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DSM-5 and its use by chemical dependency professionals Greg Bauer Executive Director – Alpine Recovery Services Inc. President – Chemical Dependency Professionals.

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Presentation on theme: "DSM-5 and its use by chemical dependency professionals Greg Bauer Executive Director – Alpine Recovery Services Inc. President – Chemical Dependency Professionals."— Presentation transcript:

1 DSM-5 and its use by chemical dependency professionals Greg Bauer Executive Director – Alpine Recovery Services Inc. President – Chemical Dependency Professionals Washington State (CDPWS)

2 DSM-5 - a brief history

3 DIAGNOSTIC AND STATISTICAL MANUAL OF MENTAL DISORDERS DSM-5

4 overview of changes in the DSM-5 removal of Roman numeral to modern Arabic numeral elimination of multiaxial diagnostic system elimination of NOS designation dimensional approach to diagnosis cultural formulation

5 changes specific to substance-related and addictive disorders combines the DSM-IV categories of substance abuse and substance dependence into a single disorder now have 11 criteria for substance-related disorders eliminated criteria of recurrent substance related legal issues found in DSM-IV added criteria of “craving, or strong urge to use” called substance-related and addictive disorders

6 changes specific to substance-related and addictive disorders substance-related disorders divided into two groups substance use disorders substance-induced disorders each disorder measured on a continuum from mild to severe addition of first behavioral disorder, “gambling disorder”

7 substance use disorder as defined by DSM-5 a problematic pattern of substance use leading to clinically significant impairment or distress as manifested by at least two of the following occurring in a 12-month period:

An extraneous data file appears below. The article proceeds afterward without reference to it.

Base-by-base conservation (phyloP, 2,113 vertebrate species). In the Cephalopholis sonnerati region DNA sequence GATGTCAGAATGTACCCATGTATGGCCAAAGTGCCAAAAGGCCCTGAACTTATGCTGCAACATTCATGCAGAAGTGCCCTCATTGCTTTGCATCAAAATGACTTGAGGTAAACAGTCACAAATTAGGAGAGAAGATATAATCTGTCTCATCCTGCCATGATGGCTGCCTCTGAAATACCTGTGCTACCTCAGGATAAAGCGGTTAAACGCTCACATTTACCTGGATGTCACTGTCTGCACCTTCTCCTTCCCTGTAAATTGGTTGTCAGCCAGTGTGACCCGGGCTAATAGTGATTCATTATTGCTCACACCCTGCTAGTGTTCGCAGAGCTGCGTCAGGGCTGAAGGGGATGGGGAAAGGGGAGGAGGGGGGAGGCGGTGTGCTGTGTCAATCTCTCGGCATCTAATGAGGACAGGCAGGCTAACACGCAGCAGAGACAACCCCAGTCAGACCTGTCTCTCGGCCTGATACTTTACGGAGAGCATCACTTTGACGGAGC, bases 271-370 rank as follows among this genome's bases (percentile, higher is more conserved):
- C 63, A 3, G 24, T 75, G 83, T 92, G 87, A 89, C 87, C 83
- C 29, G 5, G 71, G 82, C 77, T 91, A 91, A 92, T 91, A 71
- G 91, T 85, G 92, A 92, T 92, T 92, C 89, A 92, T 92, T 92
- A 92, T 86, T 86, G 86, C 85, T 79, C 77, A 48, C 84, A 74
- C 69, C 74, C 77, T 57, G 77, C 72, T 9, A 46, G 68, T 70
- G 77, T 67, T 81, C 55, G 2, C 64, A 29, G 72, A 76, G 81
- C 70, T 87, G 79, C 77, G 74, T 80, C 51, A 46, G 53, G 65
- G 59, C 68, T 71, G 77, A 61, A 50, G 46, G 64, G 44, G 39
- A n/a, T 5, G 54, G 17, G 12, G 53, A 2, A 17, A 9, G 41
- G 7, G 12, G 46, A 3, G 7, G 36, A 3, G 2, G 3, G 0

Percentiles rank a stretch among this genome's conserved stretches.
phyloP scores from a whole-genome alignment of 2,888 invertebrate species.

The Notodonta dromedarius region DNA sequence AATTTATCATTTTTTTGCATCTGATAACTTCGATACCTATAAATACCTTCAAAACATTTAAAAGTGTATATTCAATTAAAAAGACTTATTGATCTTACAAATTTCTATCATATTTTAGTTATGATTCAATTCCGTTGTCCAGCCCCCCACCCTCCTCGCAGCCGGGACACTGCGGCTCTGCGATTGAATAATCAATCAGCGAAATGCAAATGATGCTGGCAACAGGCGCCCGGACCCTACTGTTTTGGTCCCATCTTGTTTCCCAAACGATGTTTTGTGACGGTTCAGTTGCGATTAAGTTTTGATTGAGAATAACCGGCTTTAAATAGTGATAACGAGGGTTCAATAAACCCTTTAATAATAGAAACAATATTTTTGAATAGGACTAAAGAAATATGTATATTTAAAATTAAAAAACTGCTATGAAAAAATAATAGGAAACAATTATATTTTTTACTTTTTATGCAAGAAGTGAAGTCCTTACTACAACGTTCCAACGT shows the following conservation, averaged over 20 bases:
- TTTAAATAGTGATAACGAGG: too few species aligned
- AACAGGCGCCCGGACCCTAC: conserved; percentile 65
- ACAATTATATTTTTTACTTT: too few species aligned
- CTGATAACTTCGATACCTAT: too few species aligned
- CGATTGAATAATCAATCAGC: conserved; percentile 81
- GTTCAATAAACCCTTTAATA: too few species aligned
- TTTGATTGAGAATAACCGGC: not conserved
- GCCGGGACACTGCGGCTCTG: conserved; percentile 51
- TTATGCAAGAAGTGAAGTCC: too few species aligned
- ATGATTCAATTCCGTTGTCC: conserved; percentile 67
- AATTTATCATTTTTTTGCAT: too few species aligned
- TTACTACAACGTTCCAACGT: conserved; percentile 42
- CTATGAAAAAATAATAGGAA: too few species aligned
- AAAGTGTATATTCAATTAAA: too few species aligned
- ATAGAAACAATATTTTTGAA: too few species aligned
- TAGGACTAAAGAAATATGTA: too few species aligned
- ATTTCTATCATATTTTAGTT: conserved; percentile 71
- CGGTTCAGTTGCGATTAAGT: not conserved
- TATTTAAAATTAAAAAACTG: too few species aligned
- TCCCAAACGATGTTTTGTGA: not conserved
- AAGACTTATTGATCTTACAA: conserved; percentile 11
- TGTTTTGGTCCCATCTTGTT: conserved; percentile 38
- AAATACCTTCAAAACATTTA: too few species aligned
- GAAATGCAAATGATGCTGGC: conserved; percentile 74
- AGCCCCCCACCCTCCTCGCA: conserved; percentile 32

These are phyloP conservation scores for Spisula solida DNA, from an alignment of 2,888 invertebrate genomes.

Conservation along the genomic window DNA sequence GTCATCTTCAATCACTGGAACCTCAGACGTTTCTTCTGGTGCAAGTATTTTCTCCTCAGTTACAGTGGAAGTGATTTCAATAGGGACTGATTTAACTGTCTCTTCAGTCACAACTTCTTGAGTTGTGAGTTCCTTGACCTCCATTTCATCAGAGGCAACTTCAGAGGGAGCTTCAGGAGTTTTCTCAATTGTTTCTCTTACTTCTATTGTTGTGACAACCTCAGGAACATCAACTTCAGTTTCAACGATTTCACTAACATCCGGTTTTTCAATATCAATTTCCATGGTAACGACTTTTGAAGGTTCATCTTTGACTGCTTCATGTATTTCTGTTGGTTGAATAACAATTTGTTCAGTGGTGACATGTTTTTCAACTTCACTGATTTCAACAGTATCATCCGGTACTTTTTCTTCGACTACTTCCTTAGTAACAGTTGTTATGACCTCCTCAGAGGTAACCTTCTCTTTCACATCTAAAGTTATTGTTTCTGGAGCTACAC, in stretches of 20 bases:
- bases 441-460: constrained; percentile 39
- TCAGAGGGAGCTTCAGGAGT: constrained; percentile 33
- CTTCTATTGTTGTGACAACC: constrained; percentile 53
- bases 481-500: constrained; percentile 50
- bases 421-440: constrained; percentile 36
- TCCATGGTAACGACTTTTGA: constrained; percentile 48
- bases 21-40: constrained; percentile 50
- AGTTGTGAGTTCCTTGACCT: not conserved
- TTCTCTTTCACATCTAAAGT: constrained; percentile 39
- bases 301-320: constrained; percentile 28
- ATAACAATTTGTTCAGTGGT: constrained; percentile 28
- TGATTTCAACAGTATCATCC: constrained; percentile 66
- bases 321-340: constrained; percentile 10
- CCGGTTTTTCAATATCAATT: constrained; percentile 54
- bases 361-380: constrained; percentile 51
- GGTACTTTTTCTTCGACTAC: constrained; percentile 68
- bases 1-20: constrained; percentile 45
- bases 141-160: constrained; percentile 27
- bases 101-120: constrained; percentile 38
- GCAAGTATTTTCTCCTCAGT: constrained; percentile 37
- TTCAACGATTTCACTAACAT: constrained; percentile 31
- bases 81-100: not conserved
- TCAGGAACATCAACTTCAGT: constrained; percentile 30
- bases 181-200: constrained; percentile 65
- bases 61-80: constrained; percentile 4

8 substance use disorder as defined by DSM-5 1. substance is often taken in larger amounts or over a longer period of time than was intended 2. persistent desire or unsuccessful efforts to cut down or control substance use 3. great deal of time is spent in activities necessary to obtain the substance, use the substance, or recover from its effects 4. craving or strong desire to use the substance

9 substance use disorder as defined by DSM-5 5. recurrent use resulting in failure to fulfill major role obligations at work, school, home 6. continued substance use despite having persistent or recurrent social or interpersonal problems 7. important social, occupational, or recreational activities are given up or reduced because of substance use

10 substance use disorder as defined by DSM-5 8. recurrent substance use in situations in which it is physically hazardous 9. substance use is continued despite knowledge of having a persistent or recurrent physical or psychological problem that is likely to have been caused or exacerbated by the substance

11 substance use disorder as defined by DSM tolerance, as defined by either of the following: a. a need for markedly increased amounts of the substance to achieve intoxication or desired effect b. a markedly diminished effect with continued use of the same amount of substance

12 substance use disorder as defined by DSM withdrawal, as manifested by either of the following: a. characteristic withdrawal syndrome for the substance b. use of the substance or closely related substance is taken to relieve or avoid withdrawal symptoms

13 diagnosis of substance use disorder 11 identified criteria impaired control (1 – 4) social impairment (5 – 7) risky use (8 – 9) pharmacological criteria (10 – 11)